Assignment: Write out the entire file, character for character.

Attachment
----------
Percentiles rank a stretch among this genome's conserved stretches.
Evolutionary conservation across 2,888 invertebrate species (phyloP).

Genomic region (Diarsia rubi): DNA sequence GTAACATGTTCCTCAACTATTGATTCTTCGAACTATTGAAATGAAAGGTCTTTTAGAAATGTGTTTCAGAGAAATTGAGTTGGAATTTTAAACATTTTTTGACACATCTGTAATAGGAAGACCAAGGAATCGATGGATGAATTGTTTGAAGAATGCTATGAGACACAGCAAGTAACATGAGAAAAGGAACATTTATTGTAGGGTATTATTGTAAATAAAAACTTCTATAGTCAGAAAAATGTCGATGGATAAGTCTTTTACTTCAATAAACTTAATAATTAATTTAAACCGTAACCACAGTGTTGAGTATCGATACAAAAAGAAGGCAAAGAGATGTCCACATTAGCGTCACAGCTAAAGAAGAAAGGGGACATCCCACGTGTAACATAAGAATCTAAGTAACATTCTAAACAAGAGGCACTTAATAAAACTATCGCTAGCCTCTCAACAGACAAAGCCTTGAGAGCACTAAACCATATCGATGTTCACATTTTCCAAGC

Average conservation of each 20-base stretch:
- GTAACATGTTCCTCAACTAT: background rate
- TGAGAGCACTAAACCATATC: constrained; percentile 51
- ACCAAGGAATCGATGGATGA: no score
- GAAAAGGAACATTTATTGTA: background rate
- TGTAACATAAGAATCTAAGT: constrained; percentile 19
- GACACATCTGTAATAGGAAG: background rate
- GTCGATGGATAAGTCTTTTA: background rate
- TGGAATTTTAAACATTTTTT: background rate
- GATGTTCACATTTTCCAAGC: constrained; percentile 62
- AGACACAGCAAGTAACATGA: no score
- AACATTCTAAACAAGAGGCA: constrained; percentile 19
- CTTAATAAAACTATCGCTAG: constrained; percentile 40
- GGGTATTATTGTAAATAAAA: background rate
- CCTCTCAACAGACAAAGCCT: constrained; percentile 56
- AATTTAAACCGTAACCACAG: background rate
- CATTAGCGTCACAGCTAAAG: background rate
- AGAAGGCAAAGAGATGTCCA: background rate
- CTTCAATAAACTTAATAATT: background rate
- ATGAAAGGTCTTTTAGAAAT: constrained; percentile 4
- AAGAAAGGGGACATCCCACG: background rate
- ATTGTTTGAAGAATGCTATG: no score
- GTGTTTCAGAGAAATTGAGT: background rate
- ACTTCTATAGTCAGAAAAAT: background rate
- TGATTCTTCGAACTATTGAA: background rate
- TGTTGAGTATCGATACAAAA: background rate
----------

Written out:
Percentiles rank a stretch among this genome's conserved stretches.
Evolutionary conservation across 2,888 invertebrate species (phyloP).

Genomic region (Diarsia rubi): DNA sequence GTAACATGTTCCTCAACTATTGATTCTTCGAACTATTGAAATGAAAGGTCTTTTAGAAATGTGTTTCAGAGAAATTGAGTTGGAATTTTAAACATTTTTTGACACATCTGTAATAGGAAGACCAAGGAATCGATGGATGAATTGTTTGAAGAATGCTATGAGACACAGCAAGTAACATGAGAAAAGGAACATTTATTGTAGGGTATTATTGTAAATAAAAACTTCTATAGTCAGAAAAATGTCGATGGATAAGTCTTTTACTTCAATAAACTTAATAATTAATTTAAACCGTAACCACAGTGTTGAGTATCGATACAAAAAGAAGGCAAAGAGATGTCCACATTAGCGTCACAGCTAAAGAAGAAAGGGGACATCCCACGTGTAACATAAGAATCTAAGTAACATTCTAAACAAGAGGCACTTAATAAAACTATCGCTAGCCTCTCAACAGACAAAGCCTTGAGAGCACTAAACCATATCGATGTTCACATTTTCCAAGC

Average conservation of each 20-base stretch:
- GTAACATGTTCCTCAACTAT: background rate
- TGAGAGCACTAAACCATATC: constrained; percentile 51
- ACCAAGGAATCGATGGATGA: no score
- GAAAAGGAACATTTATTGTA: background rate
- TGTAACATAAGAATCTAAGT: constrained; percentile 19
- GACACATCTGTAATAGGAAG: background rate
- GTCGATGGATAAGTCTTTTA: background rate
- TGGAATTTTAAACATTTTTT: background rate
- GATGTTCACATTTTCCAAGC: constrained; percentile 62
- AGACACAGCAAGTAACATGA: no score
- AACATTCTAAACAAGAGGCA: constrained; percentile 19
- CTTAATAAAACTATCGCTAG: constrained; percentile 40
- GGGTATTATTGTAAATAAAA: background rate
- CCTCTCAACAGACAAAGCCT: constrained; percentile 56
- AATTTAAACCGTAACCACAG: background rate
- CATTAGCGTCACAGCTAAAG: background rate
- AGAAGGCAAAGAGATGTCCA: background rate
- CTTCAATAAACTTAATAATT: background rate
- ATGAAAGGTCTTTTAGAAAT: constrained; percentile 4
- AAGAAAGGGGACATCCCACG: background rate
- ATTGTTTGAAGAATGCTATG: no score
- GTGTTTCAGAGAAATTGAGT: background rate
- ACTTCTATAGTCAGAAAAAT: background rate
- TGATTCTTCGAACTATTGAA: background rate
- TGTTGAGTATCGATACAAAA: background rate